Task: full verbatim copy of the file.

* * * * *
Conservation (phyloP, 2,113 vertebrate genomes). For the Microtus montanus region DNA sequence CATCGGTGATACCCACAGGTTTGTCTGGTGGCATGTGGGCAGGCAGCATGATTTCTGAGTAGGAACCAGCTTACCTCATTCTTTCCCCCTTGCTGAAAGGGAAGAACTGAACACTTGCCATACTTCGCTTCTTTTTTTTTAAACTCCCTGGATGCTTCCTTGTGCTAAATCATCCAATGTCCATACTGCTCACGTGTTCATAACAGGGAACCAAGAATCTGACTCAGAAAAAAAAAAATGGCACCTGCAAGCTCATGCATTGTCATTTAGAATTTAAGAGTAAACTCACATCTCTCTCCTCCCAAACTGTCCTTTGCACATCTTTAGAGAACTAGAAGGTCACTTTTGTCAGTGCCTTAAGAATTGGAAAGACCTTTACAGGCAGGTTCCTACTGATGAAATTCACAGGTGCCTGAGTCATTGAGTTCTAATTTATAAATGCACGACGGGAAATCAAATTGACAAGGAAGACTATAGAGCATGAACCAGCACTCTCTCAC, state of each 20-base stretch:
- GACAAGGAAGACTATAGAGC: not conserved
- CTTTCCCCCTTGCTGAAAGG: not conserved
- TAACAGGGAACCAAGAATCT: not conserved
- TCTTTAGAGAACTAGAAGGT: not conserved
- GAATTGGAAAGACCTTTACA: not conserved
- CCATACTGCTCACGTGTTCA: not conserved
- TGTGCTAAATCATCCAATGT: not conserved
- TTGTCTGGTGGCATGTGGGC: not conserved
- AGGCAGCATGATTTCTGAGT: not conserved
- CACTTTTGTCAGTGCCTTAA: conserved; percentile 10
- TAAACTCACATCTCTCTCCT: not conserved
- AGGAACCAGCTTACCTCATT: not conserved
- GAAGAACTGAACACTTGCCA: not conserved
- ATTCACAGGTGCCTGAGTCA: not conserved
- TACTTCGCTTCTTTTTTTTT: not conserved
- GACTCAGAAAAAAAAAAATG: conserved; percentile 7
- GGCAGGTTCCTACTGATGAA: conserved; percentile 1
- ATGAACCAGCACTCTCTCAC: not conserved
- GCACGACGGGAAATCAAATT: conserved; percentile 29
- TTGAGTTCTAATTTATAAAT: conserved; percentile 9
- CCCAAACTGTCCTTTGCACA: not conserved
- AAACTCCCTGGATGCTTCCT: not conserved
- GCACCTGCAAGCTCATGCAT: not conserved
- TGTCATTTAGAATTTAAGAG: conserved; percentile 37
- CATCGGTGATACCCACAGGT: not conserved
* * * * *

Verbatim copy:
Conservation (phyloP, 2,113 vertebrate genomes). For the Microtus montanus region DNA sequence CATCGGTGATACCCACAGGTTTGTCTGGTGGCATGTGGGCAGGCAGCATGATTTCTGAGTAGGAACCAGCTTACCTCATTCTTTCCCCCTTGCTGAAAGGGAAGAACTGAACACTTGCCATACTTCGCTTCTTTTTTTTTAAACTCCCTGGATGCTTCCTTGTGCTAAATCATCCAATGTCCATACTGCTCACGTGTTCATAACAGGGAACCAAGAATCTGACTCAGAAAAAAAAAAATGGCACCTGCAAGCTCATGCATTGTCATTTAGAATTTAAGAGTAAACTCACATCTCTCTCCTCCCAAACTGTCCTTTGCACATCTTTAGAGAACTAGAAGGTCACTTTTGTCAGTGCCTTAAGAATTGGAAAGACCTTTACAGGCAGGTTCCTACTGATGAAATTCACAGGTGCCTGAGTCATTGAGTTCTAATTTATAAATGCACGACGGGAAATCAAATTGACAAGGAAGACTATAGAGCATGAACCAGCACTCTCTCAC, state of each 20-base stretch:
- GACAAGGAAGACTATAGAGC: not conserved
- CTTTCCCCCTTGCTGAAAGG: not conserved
- TAACAGGGAACCAAGAATCT: not conserved
- TCTTTAGAGAACTAGAAGGT: not conserved
- GAATTGGAAAGACCTTTACA: not conserved
- CCATACTGCTCACGTGTTCA: not conserved
- TGTGCTAAATCATCCAATGT: not conserved
- TTGTCTGGTGGCATGTGGGC: not conserved
- AGGCAGCATGATTTCTGAGT: not conserved
- CACTTTTGTCAGTGCCTTAA: conserved; percentile 10
- TAAACTCACATCTCTCTCCT: not conserved
- AGGAACCAGCTTACCTCATT: not conserved
- GAAGAACTGAACACTTGCCA: not conserved
- ATTCACAGGTGCCTGAGTCA: not conserved
- TACTTCGCTTCTTTTTTTTT: not conserved
- GACTCAGAAAAAAAAAAATG: conserved; percentile 7
- GGCAGGTTCCTACTGATGAA: conserved; percentile 1
- ATGAACCAGCACTCTCTCAC: not conserved
- GCACGACGGGAAATCAAATT: conserved; percentile 29
- TTGAGTTCTAATTTATAAAT: conserved; percentile 9
- CCCAAACTGTCCTTTGCACA: not conserved
- AAACTCCCTGGATGCTTCCT: not conserved
- GCACCTGCAAGCTCATGCAT: not conserved
- TGTCATTTAGAATTTAAGAG: conserved; percentile 37
- CATCGGTGATACCCACAGGT: not conserved